Once the plugin is installed, developers are able to programatically register settings for the plugin, using custom PHP constants.

These constants can be placed in the website wp-config.php file of in a must-use plugin (mu-plugin) to force the plugin’s settings. Once a constant is used, the related setting disappear from the plugin settings screen. Developers can even use a specific constant to remove the plugin admin settings page!

Here is the list of the currently available constants:

CONTEXTUAL_ADMINBAR_COLOR 

To force a color scheme.
Accepted values: blue, red, green, purple, orange and darkgray.
Example:
define( 'CONTEXTUAL_ADMINBAR_COLOR', 'purple' );

CONTEXTUAL_ADMINBAR_MESSAGE 

To force the admin bar to display a specific message/string/sentence/word.
Accepted values: a text string.
Example: 
define( 'CONTEXTUAL_ADMINBAR_MESSAGE', 'Staging website' );

CONTEXTUAL_ADMINBAR_FAVICON 

To force the use of a colored favicon.
Accepted values: 0 (no favicon) or 1 (force a colored favicon on WordPress admin).
Example: 
define( 'CONTEXTUAL_ADMINBAR_FAVICON', 1 );

CONTEXTUAL_ADMINBAR_SETTINGS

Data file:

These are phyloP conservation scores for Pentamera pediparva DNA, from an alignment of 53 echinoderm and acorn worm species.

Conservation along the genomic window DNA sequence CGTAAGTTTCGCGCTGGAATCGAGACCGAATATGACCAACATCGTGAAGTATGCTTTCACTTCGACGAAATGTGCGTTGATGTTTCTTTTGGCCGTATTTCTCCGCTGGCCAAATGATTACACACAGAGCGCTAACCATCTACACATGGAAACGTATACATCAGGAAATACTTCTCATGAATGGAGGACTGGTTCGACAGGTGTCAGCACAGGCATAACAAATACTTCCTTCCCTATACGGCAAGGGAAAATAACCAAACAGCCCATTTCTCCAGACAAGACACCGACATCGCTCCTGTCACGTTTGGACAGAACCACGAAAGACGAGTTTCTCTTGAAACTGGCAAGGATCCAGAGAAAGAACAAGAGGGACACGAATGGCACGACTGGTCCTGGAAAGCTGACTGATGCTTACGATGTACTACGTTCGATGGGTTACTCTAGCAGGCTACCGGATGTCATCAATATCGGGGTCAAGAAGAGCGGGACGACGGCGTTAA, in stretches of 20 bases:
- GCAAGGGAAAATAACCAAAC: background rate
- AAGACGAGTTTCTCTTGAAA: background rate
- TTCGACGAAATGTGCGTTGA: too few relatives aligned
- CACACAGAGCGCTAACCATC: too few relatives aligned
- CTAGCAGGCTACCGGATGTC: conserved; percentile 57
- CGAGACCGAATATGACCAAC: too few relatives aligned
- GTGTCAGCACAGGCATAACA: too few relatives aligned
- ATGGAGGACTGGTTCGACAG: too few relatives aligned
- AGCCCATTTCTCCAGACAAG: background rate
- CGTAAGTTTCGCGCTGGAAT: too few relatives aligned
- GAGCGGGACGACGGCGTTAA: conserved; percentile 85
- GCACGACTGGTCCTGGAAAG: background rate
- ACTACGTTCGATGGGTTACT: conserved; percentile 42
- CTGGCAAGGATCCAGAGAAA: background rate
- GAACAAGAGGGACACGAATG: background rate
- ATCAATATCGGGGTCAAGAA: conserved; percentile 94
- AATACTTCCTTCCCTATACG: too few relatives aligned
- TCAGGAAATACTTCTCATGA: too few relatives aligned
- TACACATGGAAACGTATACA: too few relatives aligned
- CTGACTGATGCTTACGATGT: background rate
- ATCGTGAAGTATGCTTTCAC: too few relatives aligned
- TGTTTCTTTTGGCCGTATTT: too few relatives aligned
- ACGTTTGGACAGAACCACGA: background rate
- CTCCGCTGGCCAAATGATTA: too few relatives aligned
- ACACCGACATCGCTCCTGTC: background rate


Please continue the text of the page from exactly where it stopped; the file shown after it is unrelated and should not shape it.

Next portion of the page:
To remove the plugin’s admin settings screen so the settings of the plugin are only managed with the constants that are located in your wp-config.php file.
Accepted values: 0 (remove the settings screen) ou 1 (keep the settings screen).
Example: 
define( 'CONTEXTUAL_ADMINBAR_SETTINGS', 0 );

🤓Example of a complete mu-plugin file to force the settings of the plugin

It’s quite easy: just copy/paste it to a new PHP file and put this file in your /plugins folder.

<?php
/*
 * Plugin name: Contextual Adminbar Color - Worker
 * Description: Production Worker for the Contextual Adminbar Color plugin
 * Version: 0.1
 */

// Activate favicon
define( 'CONTEXTUAL_ADMINBAR_FAVICON', 1 );
// Activate "purple" color scheme
define( 'CONTEXTUAL_ADMINBAR_COLOR', 'purple' );
// Activate custom message
define( 'CONTEXTUAL_ADMINBAR_MESSAGE', 'Production' ); 
// Remove the plugin’s settings screen
define( 'CONTEXTUAL_ADMINBAR_SETTINGS', 0 );

Any thought? Anything to share?

I’ll really appreciate any feedback or comment!

Header photograph by Steve Johnson